Donald Judd (1928-1994)
stamped 'DONALD JUDD 85-10 LEHNI AG SWITZERLAND' (on the reverse)
11 7/8 x 71 x 11 7/8 in. (30.2 x 180.3 x 30.2 cm.)
Executed in 1985.
Paula Cooper Gallery, New York
Sylvio Perlstein, Paris, 1986
His sale; Sotheby's, New York, 9 May 1996, lot 257
Acquired at the above sale by the present owner

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Emily Kaplan
Emily Kaplan

Lot Essay

Considered the leader of the Minimalist movement, Donald Judd consolidates the emergence of Contemporary art in the 1960’s as his work expands the meaning and relevance of Conceptual art in contemporary society. Framing material through an idea, Judd constructed works that challenged the capabilities of industrial mediums such as aluminum, wood or steel. His work focused on exploiting the materiality of a medium, as with it he pushes the limits of what the material itself can physically achieve. His sculptures focus on expanding the limits of Minimalism and Conceptual art as they test the viewer’s perception of structures that mimic banal objects. His work was able to detach from political contexts and focus on establishing a dialogue between the physical and visual properties of the work and the viewer. Hence, presenting material on its purest form while simultaneously pushing and pulling its physical properties, Judd solidified the relationship between Conceptual art and contemporary sculpture.
The first multicolored series was made for the artist’s exhibition at Skulptor im 20. Jahrhundert in Meridian Park on the outskirts of Basel. Untitled is part of Judd’s multicolored series that follows this exhibition in the mid-1980s and marks the introduction of color to his material assemblages. Untitled consists of an assemblage of rectangular shapes, and takes the form of a multicolored wall relief. The sculpture consists of opened fronts of vaying lengths that are stacked together in a floating shelf-like format. In this work, Judd brings back painting into his practice, as color rather than structure or material, becomes the main character of the show. Here, color highlights and dims the hollow boxes, adding a lyrical as well as playful quality to the structure. Factual and unambiguous, Judd’s playful use of color is flat and preserves the shape of the assemblage intact. The coldness and sterility of the aluminum contrasts with the joyful quality of color, creating a confronting dialogue between the relationship of color and structure. “Color is like material. It is one way or another, but it obdurately exists. Its existence as it is, is the main fact and not what it might mean, which may be nothing. Or rather, color does not connect alone to any of the several states of the mind. ...Color, like material, is what art is made from.”(D. Judd, “Some Aspects of Color in General and Red and Black in Particular (1993),” rpt. in Donald Judd: The Mutlicolored Works, ed. M. Stockebrand, New Haven and London, 2014, pp. 277-78). The addition of color allowed Judd to create works that were more precious to the viewer without compromising his commitment to presenting works that remain true to its material qualities.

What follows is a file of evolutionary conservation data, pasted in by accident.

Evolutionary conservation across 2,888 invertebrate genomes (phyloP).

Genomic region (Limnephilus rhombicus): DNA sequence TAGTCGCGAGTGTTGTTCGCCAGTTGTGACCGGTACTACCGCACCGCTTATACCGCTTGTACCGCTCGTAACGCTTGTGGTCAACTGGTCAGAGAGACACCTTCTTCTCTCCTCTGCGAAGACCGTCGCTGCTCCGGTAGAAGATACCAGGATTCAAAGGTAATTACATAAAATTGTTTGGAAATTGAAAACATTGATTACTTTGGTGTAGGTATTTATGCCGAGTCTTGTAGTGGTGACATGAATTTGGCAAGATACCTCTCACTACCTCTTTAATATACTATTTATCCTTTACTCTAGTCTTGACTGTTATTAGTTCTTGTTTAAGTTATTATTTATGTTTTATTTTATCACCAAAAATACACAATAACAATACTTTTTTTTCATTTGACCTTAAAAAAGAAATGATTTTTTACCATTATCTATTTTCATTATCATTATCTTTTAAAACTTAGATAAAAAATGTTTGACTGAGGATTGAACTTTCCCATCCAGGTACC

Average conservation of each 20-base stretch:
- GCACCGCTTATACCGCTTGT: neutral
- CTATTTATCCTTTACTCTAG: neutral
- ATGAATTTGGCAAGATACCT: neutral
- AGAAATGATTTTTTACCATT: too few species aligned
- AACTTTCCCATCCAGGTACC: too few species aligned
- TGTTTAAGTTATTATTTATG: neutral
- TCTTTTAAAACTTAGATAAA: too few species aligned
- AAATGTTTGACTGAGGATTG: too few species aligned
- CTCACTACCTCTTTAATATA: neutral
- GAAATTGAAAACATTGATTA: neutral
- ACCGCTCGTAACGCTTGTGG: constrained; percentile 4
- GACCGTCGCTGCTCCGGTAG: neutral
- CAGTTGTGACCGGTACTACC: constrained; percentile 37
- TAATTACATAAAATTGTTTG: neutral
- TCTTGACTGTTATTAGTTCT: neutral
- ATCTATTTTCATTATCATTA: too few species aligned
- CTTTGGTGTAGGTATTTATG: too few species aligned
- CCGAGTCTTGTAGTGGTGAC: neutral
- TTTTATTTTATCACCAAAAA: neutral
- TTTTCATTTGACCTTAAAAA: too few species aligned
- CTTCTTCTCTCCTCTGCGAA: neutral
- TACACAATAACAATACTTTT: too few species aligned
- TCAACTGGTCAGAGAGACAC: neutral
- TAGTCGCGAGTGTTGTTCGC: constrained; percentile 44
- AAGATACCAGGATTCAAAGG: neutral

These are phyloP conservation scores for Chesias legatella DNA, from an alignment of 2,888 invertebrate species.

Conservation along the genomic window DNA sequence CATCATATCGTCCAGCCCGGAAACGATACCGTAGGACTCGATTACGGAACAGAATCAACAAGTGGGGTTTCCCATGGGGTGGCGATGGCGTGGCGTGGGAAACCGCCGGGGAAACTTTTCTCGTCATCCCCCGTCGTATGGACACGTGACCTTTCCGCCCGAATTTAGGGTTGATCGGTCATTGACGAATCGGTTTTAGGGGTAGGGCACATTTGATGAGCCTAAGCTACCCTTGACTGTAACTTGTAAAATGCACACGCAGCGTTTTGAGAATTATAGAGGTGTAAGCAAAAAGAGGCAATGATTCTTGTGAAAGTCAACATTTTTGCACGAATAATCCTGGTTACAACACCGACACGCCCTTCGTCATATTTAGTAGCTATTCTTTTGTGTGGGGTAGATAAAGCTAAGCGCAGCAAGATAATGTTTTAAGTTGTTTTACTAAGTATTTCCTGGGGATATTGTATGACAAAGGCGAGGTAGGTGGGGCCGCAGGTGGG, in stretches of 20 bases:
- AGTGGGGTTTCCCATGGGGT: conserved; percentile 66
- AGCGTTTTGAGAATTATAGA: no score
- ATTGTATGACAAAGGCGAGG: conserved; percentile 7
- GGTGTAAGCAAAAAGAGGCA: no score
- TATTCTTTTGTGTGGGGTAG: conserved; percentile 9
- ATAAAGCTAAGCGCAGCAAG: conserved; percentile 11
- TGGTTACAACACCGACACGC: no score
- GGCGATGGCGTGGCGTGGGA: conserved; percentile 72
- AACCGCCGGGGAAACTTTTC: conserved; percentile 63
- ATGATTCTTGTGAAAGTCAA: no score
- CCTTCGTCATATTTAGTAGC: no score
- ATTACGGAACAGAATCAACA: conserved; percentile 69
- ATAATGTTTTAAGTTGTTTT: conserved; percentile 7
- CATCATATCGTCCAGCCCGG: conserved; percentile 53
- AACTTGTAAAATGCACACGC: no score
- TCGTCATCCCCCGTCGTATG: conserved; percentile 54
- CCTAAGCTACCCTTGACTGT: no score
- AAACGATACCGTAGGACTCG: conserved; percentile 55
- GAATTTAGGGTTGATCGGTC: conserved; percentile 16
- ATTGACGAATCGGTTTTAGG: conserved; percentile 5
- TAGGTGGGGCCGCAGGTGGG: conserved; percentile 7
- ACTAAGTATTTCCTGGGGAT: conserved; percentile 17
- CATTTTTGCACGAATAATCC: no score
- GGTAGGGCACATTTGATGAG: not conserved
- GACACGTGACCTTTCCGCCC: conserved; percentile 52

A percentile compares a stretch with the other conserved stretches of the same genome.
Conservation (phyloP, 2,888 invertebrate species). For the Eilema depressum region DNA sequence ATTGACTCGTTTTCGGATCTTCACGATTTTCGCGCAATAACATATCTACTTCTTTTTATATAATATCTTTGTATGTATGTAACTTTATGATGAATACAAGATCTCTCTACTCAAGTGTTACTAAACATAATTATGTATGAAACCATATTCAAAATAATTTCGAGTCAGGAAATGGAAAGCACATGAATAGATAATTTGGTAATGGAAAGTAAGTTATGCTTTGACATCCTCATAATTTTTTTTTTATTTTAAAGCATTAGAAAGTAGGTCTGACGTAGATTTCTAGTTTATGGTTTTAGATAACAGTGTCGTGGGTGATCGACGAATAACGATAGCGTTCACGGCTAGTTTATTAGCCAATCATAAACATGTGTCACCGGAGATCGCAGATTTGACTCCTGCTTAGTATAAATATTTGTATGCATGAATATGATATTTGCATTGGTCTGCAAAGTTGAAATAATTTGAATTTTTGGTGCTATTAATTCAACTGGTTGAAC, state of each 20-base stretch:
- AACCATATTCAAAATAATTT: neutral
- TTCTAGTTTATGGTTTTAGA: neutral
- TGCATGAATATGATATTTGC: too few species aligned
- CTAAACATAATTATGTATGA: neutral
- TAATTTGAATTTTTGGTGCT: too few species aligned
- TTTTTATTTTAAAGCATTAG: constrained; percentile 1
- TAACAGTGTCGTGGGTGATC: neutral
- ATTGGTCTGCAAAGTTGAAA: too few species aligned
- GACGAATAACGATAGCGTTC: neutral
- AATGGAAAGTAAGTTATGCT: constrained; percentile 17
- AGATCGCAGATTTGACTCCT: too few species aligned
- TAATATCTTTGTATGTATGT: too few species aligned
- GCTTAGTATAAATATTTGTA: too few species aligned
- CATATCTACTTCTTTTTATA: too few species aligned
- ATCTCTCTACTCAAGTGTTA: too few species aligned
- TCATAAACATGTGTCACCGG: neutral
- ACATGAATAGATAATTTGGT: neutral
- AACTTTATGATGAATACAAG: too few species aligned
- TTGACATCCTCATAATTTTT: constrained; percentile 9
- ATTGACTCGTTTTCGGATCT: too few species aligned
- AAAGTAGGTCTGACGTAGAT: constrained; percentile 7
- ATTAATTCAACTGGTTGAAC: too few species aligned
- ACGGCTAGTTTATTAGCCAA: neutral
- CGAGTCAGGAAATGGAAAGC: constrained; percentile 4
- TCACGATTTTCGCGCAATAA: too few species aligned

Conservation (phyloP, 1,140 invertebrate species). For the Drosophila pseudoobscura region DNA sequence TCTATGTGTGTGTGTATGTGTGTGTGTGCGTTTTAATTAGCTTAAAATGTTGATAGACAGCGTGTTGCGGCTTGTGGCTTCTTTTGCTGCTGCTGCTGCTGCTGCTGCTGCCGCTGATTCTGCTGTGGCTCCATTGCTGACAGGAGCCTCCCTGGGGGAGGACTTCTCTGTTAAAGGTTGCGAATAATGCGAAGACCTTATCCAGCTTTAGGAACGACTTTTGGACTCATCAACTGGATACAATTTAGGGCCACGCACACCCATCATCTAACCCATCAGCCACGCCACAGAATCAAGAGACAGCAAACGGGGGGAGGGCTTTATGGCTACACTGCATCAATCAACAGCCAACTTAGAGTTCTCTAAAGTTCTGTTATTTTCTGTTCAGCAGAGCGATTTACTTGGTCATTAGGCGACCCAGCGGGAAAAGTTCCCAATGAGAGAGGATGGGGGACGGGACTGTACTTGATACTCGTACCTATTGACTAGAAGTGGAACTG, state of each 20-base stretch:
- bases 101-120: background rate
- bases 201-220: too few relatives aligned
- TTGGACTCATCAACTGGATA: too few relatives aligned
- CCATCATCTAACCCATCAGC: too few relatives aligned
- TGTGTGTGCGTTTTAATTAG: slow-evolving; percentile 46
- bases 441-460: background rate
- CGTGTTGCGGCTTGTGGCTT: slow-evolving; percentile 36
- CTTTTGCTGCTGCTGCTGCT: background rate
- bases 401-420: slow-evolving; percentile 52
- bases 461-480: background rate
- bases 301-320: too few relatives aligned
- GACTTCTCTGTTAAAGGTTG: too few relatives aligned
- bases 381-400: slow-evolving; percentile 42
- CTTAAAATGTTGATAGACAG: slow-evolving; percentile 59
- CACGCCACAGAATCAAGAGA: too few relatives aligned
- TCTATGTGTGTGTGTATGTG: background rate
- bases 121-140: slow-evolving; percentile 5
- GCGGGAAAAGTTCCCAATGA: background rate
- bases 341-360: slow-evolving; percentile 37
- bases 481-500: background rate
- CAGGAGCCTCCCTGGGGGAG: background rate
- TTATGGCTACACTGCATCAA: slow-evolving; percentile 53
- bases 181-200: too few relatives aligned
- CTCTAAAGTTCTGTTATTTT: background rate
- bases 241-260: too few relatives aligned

The multicolored series was fabricated by furniture manufacturing companies in Switzerland. By outsourcing the construction of the work to furniture fabricators, Judd was able to create a seamless and flawless object whose framework did not distract but highlight the physical properties of the material that comprise it. Floating on the wall and camouflaging as a shelf, Untitled consolidates Judd’s effort to create works that challenge one’s perception of art and creating work that is honest to its material conditions and format. "Three dimensions are real space. That gets rid of the problem of illusionism and of literal space, space in and around marks and colors—which is the riddance of one of the salient and most objectionable relics of European art. The several limits of painting are no longer present. A work can be as powerful as it can be thought to be" (D. Judd, 'Specific Objects,' Donald Judd: Complete Writings 1959-1975, Halifax, 1975, p. 181). The outsourcing of production became essential in Judd’s practice, allowing him to solely focus on the idea while simultaneously creating a pristine object out of the material of his choice. The process was secondary, the idea and how to achieve the production of it became the crucial element of his artistic process.
The idea becomes the key medium for Judd. Questioning what it means to produce a flawless and sleek object through contemporary forms of industrial production. It reflects on the industrial era and the rapid changes of the late 20th century. The artist creates a consumable object that is desirable in every way, which is a revolutionary concept that would later be embraced by Jeff Koons. Judd adapts Marcel Duchamp’s idea of the readymade into the contemporary context of American society. Additionally, the institutional framework given by the wall where the work resides, provides the object the context of art. Even if the structure does not assimilate to the audience’s visual expectations, “If we consider his development from a painter to an object maker/architect, and if we consider how much of the painter is perceptible in his objects and vice versa, Judd’s refusal to call his objects 'sculptures' makes all the more sense. His work is closer to an architectural conception of space and the color obsessions of painting than it is to the volumetric articulations of sculpture” (Ibid., p. 10). Untitled reflects on the idea of the readymade, paying homage to Duchamp at the same time showing that the contemporary art world has transcended from Duchamp. The work is disguised as a banal object, as it looks and feels like a shelf. Nevertheless, this is a pseudo object whose industrial production is orchestrated by the artist to challenge one’s expectations of art.

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